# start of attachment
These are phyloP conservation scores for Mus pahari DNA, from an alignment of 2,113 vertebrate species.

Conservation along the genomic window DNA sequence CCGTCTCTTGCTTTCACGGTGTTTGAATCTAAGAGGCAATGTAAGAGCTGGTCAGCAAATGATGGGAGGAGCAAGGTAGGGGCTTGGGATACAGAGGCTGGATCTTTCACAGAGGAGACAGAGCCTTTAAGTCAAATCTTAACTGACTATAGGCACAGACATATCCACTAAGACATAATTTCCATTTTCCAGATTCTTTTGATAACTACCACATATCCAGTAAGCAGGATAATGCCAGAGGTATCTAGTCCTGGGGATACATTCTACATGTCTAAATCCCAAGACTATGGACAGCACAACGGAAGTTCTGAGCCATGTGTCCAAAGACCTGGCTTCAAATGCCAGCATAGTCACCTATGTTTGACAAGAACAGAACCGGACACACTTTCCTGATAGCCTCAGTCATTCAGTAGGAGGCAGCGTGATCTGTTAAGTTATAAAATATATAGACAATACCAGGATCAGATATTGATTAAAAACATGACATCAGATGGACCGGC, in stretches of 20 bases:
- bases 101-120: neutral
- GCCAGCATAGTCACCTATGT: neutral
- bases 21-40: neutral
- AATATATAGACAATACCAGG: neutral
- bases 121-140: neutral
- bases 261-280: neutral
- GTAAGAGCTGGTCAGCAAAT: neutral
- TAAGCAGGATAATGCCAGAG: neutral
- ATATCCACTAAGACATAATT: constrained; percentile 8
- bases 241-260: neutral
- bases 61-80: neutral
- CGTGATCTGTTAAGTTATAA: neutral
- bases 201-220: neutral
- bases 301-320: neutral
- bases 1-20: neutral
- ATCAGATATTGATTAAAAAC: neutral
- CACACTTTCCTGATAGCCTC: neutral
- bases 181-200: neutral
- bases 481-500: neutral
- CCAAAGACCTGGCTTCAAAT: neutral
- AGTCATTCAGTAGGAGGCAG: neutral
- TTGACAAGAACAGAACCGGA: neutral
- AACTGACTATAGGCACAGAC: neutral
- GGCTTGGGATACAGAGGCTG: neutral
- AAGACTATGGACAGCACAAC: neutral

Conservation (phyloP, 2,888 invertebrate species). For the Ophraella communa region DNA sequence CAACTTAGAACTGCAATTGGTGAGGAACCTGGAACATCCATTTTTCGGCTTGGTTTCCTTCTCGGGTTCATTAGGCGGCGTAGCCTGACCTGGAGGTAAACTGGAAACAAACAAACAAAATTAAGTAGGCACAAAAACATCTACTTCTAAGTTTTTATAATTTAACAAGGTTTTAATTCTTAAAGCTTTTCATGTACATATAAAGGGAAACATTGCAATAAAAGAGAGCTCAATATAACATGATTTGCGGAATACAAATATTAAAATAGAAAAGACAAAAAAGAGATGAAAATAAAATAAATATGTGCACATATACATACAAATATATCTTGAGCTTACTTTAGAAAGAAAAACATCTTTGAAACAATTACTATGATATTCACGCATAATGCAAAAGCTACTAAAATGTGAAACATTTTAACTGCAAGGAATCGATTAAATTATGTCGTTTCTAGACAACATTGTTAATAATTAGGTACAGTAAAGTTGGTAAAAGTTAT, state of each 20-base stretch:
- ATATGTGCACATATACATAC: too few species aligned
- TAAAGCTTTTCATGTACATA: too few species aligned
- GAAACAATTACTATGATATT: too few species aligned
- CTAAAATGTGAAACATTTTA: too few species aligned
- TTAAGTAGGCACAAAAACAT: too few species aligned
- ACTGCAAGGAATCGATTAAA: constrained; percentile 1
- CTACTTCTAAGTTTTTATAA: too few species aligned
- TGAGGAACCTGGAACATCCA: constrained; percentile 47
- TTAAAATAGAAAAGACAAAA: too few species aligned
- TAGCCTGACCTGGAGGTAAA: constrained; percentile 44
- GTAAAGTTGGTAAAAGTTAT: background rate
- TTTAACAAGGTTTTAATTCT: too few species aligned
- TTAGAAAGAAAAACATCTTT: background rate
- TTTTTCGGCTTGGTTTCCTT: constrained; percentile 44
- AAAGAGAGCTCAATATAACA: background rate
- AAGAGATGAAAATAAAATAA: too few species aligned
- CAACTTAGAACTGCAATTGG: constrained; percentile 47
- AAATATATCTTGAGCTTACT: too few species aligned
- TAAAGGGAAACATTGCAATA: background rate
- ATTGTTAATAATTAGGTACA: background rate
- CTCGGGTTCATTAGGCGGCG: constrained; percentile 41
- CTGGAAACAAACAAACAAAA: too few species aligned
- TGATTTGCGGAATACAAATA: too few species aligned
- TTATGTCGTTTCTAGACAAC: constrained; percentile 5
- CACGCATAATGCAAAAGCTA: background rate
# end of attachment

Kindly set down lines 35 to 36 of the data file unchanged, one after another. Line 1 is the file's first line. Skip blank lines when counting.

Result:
- CTACTTCTAAGTTTTTATAA: too few species aligned
- TGAGGAACCTGGAACATCCA: constrained; percentile 47